Creighton Baxter 
Miller Robinson
Los Angeles, CA
29 February 2020
1 March 2020

Realigned Possession

is a performance-based installation and film by artists Creighton Baxter & Miller Robinson.

Animating themes of spectrality, levitation, transfiguration and disclosure, Realigned Possession is tethered to the contingencies of each performer’s corporeal and affective limits, the exhibition evolves and deflates over a period of 48 hours. Preliminary and predictive sculptures created by Robinson are dragged, flayed, and consumed through a series of endurance-based gestures by Baxter. Sculptural objects become surrogates for unspeakable tones of grief, longing, pleasure and regret. A pane of glass stands in as the body of a dead lover, a pantsuit distorts into a second skin, a plinth of charcoal becomes a limb.

Existing in pairs, the sculptures are embedded with poems by each artist. As Robinson sleeps atop a latex pillow filled with ash blindfolded by a silicone mask debossed with a poem about renewal, Baxter becomes a spector in the space -- activating and manulating the other objects as she constellates a dreamscape around them.

Embracing the charcoal plinths, Baxter drags herself across the floor and up the wall toward trans figurative drawings with snakes for genitals made on sheets of sugar. Consuming them, she reveals hidden poems etched into the drywall beneath. Removing bandages from a blood-filled towel rack, Baxter enacts Robinson’s lost menstruation as their blood drips onto a rag below. Throughout the performance Baxter hangs stained latex gloves from monofilament clotheslines and graphite-coated snakes from ceiling pipes, across the room Robinson contorts on the floor to peel the first “skin” from their tri-layered rubber suit.

Unchoreographed, the performers mirror each other, neither touching or acknowledging one another until the final moments of the two day piece. On day two, Baxter lays beneath a 6-foot glass sheet repeating the phrase “the gash, the piss, the fire” while spraying an edible aerosol into her mouth. Pink mist stains her face and stencils her body onto the floor. Robinson who now stands vertical watches from a distance as they slowly sheds the second suit layer.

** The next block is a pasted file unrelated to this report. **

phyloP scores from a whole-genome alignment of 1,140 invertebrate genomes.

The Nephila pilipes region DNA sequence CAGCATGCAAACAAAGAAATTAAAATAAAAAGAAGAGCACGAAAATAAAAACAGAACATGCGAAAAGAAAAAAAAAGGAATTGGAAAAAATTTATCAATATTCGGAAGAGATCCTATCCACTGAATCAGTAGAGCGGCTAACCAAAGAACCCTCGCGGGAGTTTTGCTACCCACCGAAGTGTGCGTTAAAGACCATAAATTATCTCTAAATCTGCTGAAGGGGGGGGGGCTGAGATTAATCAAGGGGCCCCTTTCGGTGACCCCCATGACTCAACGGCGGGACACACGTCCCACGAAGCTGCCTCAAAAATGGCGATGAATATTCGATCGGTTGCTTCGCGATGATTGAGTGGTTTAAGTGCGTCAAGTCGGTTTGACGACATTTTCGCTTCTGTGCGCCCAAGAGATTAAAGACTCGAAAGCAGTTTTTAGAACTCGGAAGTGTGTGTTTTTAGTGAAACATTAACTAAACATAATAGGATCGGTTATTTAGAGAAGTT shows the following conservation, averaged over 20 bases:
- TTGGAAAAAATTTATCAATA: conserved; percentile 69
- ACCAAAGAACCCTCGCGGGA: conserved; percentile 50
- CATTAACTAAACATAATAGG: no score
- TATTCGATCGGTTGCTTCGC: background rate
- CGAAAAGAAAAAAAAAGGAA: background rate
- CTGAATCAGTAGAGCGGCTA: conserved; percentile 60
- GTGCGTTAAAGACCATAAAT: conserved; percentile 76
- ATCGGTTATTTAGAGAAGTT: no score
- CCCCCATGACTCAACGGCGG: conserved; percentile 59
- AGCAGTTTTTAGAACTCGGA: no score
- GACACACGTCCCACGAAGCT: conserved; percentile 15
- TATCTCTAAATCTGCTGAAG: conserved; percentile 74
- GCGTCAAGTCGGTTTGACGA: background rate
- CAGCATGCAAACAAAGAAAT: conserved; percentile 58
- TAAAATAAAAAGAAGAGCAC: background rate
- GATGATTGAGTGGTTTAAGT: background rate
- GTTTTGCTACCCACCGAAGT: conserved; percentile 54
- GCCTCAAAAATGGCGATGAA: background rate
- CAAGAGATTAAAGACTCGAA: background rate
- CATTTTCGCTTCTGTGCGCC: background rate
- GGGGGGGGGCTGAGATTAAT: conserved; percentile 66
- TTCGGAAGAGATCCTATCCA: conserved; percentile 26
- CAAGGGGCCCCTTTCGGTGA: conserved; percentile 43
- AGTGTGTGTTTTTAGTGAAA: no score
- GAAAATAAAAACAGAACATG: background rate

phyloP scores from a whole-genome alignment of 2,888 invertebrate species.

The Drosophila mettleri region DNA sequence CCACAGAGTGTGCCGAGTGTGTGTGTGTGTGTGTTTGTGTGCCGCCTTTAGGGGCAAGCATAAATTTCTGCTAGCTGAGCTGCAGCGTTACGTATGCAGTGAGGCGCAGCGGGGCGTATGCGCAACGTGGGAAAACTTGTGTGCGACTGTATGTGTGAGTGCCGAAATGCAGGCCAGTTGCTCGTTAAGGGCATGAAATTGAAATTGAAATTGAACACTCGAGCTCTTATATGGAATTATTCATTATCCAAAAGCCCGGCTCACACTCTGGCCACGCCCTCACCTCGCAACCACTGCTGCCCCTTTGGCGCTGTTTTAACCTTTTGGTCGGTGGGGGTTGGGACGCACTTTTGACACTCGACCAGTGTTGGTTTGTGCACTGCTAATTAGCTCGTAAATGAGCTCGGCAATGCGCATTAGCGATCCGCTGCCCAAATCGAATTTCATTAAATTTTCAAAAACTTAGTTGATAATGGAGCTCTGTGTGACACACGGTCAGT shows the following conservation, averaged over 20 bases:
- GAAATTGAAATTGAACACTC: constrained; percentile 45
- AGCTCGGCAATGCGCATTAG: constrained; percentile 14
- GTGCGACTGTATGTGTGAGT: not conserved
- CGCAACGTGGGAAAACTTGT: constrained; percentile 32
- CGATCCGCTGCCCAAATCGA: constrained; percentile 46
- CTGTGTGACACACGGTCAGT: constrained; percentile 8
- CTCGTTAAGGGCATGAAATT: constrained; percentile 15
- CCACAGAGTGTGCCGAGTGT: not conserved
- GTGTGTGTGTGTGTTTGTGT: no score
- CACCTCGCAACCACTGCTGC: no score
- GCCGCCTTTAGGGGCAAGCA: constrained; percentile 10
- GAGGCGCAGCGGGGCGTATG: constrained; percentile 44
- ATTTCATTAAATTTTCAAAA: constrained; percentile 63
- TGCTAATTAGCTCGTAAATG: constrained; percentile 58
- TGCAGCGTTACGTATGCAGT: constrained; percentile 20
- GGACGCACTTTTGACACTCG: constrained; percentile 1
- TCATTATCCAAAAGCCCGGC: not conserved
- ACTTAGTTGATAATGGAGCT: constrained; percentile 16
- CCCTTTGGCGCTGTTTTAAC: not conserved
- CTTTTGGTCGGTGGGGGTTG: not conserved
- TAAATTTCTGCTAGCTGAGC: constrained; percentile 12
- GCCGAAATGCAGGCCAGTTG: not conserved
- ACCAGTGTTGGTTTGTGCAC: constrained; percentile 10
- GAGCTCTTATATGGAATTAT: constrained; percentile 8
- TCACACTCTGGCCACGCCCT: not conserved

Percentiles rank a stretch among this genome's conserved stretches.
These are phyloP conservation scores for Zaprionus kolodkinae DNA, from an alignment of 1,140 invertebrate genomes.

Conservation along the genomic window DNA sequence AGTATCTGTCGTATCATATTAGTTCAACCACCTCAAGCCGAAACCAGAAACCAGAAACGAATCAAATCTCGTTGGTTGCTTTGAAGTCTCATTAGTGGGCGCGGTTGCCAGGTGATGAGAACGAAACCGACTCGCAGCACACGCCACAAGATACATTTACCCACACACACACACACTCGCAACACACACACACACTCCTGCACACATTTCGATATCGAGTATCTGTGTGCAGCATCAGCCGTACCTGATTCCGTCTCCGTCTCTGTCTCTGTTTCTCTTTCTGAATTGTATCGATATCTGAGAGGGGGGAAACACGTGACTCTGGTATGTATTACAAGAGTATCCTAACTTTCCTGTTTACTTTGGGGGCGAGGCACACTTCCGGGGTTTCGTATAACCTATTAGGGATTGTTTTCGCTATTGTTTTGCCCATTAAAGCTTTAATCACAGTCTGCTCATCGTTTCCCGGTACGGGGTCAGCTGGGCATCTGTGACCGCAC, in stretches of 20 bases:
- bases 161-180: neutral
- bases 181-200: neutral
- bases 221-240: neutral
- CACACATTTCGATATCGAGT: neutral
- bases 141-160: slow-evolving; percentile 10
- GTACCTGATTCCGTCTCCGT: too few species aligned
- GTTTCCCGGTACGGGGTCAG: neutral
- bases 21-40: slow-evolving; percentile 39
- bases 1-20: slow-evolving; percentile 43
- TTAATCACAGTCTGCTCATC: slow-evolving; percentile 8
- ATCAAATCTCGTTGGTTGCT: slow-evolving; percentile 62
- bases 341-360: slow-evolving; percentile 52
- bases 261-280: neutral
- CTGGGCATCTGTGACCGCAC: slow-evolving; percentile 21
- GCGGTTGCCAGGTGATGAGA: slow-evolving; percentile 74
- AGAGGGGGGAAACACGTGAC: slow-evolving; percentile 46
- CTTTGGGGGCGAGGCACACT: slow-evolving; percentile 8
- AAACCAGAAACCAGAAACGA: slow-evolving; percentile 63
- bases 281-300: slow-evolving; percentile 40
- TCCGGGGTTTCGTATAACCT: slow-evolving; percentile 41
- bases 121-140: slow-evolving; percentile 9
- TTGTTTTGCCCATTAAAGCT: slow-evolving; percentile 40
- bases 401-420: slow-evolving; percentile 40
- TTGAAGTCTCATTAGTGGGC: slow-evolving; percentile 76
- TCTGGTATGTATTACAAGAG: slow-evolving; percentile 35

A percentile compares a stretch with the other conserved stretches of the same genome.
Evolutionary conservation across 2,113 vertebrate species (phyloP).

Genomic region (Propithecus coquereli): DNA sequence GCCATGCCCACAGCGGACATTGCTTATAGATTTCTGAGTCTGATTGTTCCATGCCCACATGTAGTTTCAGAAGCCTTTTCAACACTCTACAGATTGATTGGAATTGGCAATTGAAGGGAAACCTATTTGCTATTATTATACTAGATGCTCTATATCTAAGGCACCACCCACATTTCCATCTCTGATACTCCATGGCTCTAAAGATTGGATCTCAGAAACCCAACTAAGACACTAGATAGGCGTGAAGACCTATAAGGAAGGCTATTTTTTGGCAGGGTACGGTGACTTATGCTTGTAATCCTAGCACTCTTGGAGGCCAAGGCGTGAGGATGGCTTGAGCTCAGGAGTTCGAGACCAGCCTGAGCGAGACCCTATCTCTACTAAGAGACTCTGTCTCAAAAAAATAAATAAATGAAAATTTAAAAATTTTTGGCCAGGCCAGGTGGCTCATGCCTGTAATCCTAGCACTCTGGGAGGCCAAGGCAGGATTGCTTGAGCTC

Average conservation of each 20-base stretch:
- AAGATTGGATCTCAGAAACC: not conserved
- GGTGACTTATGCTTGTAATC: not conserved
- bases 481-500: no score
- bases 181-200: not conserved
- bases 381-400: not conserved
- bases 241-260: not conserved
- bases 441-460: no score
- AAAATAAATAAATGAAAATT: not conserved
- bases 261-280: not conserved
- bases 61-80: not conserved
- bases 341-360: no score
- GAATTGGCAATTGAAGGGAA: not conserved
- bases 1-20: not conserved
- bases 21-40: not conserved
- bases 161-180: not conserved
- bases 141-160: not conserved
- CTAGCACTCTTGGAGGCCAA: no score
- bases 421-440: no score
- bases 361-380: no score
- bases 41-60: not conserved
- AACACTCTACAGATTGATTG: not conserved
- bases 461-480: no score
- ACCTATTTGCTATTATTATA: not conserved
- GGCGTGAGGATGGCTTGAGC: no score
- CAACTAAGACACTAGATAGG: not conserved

After hours, Baxter crawls out to relieve herself onto the glass. More gloves along with piss soaked rags are collected and hung as Baxter meticulously cleans and arranges the evidence from her previous actions.

As Robinson peels away the final sections from their suit, Baxter begins to ask the audience “Will you come closer?” over and over. Even as they pin her against the wall, some embracing while others remain distant, Baxter continues “Will you come closer? Will you come closer? You’re not close enough”. Eventually, the group slowly dissolved until even Robinson leaves the room.

Realigned Possession takes up a backward temporality, obsessionally pointing toward a futurity that makes space for it’s past. By collapsing their cyclical practices, Robinson and Baxter haunt the space of performance with reverberating actions, flying objects and possessed forms.

As their first collaborative project, “Realigned Possession” sutures long standing conceptual frameworks from each of us. Both of the time-based practicioners respond to site through endurance-based processes, mark making, sculpture and performative detritus. Together, their works seek out horizon lines in Queer and Trans potentialities.

Images: Lily Baxter